Capital Region

Capital Region legislators respond to gun control proposals

PHOTO COURTESY OF THE OFFICE OF THE GOVERNORGov. Kathy Hochul speaks at a meeting of the Interstate Task Force on Illegal Guns at the New York State Intelligence Center in East Greenbush on Wednesday.


Gov. Kathy Hochul speaks at a meeting of the Interstate Task Force on Illegal Guns at the New York State Intelligence Center in East Greenbush on Wednesday.

ALBANY With the latest in a long line of mass shootings coming just days apart, the latest in a long line of legislative efforts to limit future mass shootings is being mounted.

The difference is that in New York, they have a better chance at passage.

One day after the slaughter of 19 children in a Texas classroom, Gov. Kathy Hochul on Tuesday called for raising the minimum age for purchasing assault-style firearms from 18 to 21.

Last week, after 10 people were shot to death in a Buffalo supermarket, she called for a requirement that semiautomatic pistols sold in this state to be microstamping-enabled to allow for better tracing and sought the end of loopholes in regulations on sale of certain guns.

She also ordered state police to file for Extreme Risk Protection Orders of protection under the state’s Red Flag law, which bars people deemed a threat from possessing or purchasing guns.

Pushes for gun-control measures in the wake of mass shootings are often fruitless in other states and at the national level, and often countered by gun advocates calling for more guns in law-abiding citizens’ hands.

Gun Owners Of America, for example, called Wednesday for repeal of the federal Gun Free School Zones Act and authorization for teachers to carry guns.

But New York has some of the strictest gun control measures in the nation, and given the political makeup of the Legislature, additional controls have at least a chance at passage.

The famous example is the SAFE Act, a sweeping package of firearm bans and restrictions that was rushed into law less than five weeks after the December 2012 Sandy Hook Elementary School massacre.

Just this week, New York’s first-in-the-nation law exposing the firearms industry to civil liability for gun violence survived its first test in federal court, when a judge threw out a lawsuit by a group of firearms manufacturers and sellers.

Here’s what several state and federal legislators representing the Capital Region and Mohawk Valley said about the prospect of additional gun-control measures:

Assemblymember Patricia Fahy, D-Albany:

Fahy sponsored the landmark civil liability legislation in 2021 and is calling for additional gun control measures in 2022. “New York has led the nation on gun legislation — and in the face of more devastating mass shootings in recent weeks, we must be more vigilant than ever in helping to keep New Yorkers safe from the scourge of gun violence.”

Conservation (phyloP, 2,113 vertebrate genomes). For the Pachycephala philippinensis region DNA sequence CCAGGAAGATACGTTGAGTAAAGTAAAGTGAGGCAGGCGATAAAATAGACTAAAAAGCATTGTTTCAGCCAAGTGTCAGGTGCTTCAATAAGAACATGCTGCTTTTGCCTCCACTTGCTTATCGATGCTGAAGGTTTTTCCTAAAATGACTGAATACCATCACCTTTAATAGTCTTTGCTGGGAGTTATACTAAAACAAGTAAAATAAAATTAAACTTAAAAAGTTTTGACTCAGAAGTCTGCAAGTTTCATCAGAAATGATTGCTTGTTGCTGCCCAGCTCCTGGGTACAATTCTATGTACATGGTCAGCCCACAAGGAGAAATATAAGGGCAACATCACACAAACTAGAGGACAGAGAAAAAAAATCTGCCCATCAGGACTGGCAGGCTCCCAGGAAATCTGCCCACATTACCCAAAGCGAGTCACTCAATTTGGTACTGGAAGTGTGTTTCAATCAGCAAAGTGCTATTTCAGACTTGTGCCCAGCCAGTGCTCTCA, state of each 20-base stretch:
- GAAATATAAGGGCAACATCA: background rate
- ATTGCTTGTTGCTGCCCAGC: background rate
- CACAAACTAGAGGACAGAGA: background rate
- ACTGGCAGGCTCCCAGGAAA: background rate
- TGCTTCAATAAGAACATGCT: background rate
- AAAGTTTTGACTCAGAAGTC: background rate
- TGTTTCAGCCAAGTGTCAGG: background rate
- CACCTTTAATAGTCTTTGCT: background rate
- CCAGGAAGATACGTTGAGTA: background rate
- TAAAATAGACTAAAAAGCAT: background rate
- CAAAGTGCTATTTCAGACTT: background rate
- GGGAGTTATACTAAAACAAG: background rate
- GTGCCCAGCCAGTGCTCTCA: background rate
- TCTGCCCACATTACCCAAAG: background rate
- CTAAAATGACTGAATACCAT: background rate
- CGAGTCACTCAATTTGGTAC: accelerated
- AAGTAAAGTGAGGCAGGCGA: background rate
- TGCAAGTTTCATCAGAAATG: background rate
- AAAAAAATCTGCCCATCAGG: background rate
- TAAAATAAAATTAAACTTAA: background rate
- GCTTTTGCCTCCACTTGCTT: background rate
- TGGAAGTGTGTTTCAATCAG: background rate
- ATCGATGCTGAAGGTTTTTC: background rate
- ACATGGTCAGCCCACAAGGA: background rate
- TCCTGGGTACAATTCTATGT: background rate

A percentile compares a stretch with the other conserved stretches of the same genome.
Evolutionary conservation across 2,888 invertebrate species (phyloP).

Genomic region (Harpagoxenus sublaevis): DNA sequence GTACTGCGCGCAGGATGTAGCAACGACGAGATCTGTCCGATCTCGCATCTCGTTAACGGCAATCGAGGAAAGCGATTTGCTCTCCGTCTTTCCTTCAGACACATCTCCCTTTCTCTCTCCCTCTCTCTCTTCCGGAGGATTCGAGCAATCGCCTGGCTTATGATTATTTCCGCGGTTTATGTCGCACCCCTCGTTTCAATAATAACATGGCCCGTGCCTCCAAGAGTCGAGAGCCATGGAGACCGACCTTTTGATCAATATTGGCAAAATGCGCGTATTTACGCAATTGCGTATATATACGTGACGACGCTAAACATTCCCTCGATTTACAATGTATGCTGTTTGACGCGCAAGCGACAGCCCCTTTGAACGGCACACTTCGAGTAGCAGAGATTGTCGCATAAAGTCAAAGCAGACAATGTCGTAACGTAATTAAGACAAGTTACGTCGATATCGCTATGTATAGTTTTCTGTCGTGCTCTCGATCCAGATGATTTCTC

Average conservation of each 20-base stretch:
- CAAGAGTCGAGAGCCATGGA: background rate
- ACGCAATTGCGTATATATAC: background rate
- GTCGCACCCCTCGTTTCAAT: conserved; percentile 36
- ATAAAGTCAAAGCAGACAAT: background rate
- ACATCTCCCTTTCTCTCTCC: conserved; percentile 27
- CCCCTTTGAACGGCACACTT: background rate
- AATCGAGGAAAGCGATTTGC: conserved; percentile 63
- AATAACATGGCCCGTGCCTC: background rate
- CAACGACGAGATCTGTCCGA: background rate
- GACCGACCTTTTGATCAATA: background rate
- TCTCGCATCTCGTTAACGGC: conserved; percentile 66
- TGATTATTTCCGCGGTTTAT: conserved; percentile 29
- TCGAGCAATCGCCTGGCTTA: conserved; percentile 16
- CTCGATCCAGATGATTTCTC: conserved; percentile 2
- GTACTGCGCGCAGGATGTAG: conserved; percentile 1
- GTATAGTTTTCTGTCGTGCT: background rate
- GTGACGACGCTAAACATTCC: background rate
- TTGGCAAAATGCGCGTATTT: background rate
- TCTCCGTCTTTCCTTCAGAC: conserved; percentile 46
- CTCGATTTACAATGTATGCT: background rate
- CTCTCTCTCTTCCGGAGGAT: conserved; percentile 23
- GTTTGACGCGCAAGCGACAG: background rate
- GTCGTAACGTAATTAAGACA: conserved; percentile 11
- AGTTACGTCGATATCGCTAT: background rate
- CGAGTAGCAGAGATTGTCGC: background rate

U.S. Sen Kirsten Gillibrand, D-N.Y.: 

Speaking at a news conference Wednesday, Gillibrand said she supports Hochul’s proposal to raise the purchase age for an assault-style weapon to 21, and is co-sponsoring Senate legislation that would do the same nationally. But her belief is that these weapons should not be available for purchase by civilians of any age. “We are the only country in the world that tolerates mass shootings at schools, stores, places of worship, a fact that is as horrific as it is devastating. The American people must demand that all our leaders act to stop these senseless killings and hold them accountable if they refuse to do so.” 

Sen. Peter Oberacker, R-Schenevus: 

“Acts of senseless violence have become all too prevalent and we need to take meaningful action that will get at the root of the problem. Legislation to improve our mental health system is long overdue along with true community-based programs that will help with early detection. We also need to work with law enforcement to take action when warning signs are exhibited and ensure stringent laws already on the books are properly enforced. Additionally, state funding to provide armed school resource officers to keep our children safe must be a priority.”

Assemblyman Robert Smullen, R-Meco:

“The recent tragedies in Buffalo and Uvalde, Texas, are jarring and heartbreaking — my prayers go out to all the victims and their families. Preventing atrocities like this must be our top priority. If and when Governor Hochul introduces legislation related to public safety and firearm possession, I will give it my full consideration and review.”

Assemblyman Phil Steck, D-Colonie: 

“I support all the proposals of the governor — this situation is intolerable.” Steck said, however, that New York has limitations in acting alone, as guns sold in other states are transported to New York. “One of the major things is, we need to do this nationwide. That doesn’t mean that New York shouldn’t do what New York is doing … We can’t sit fiddling around and speculating on what might be.”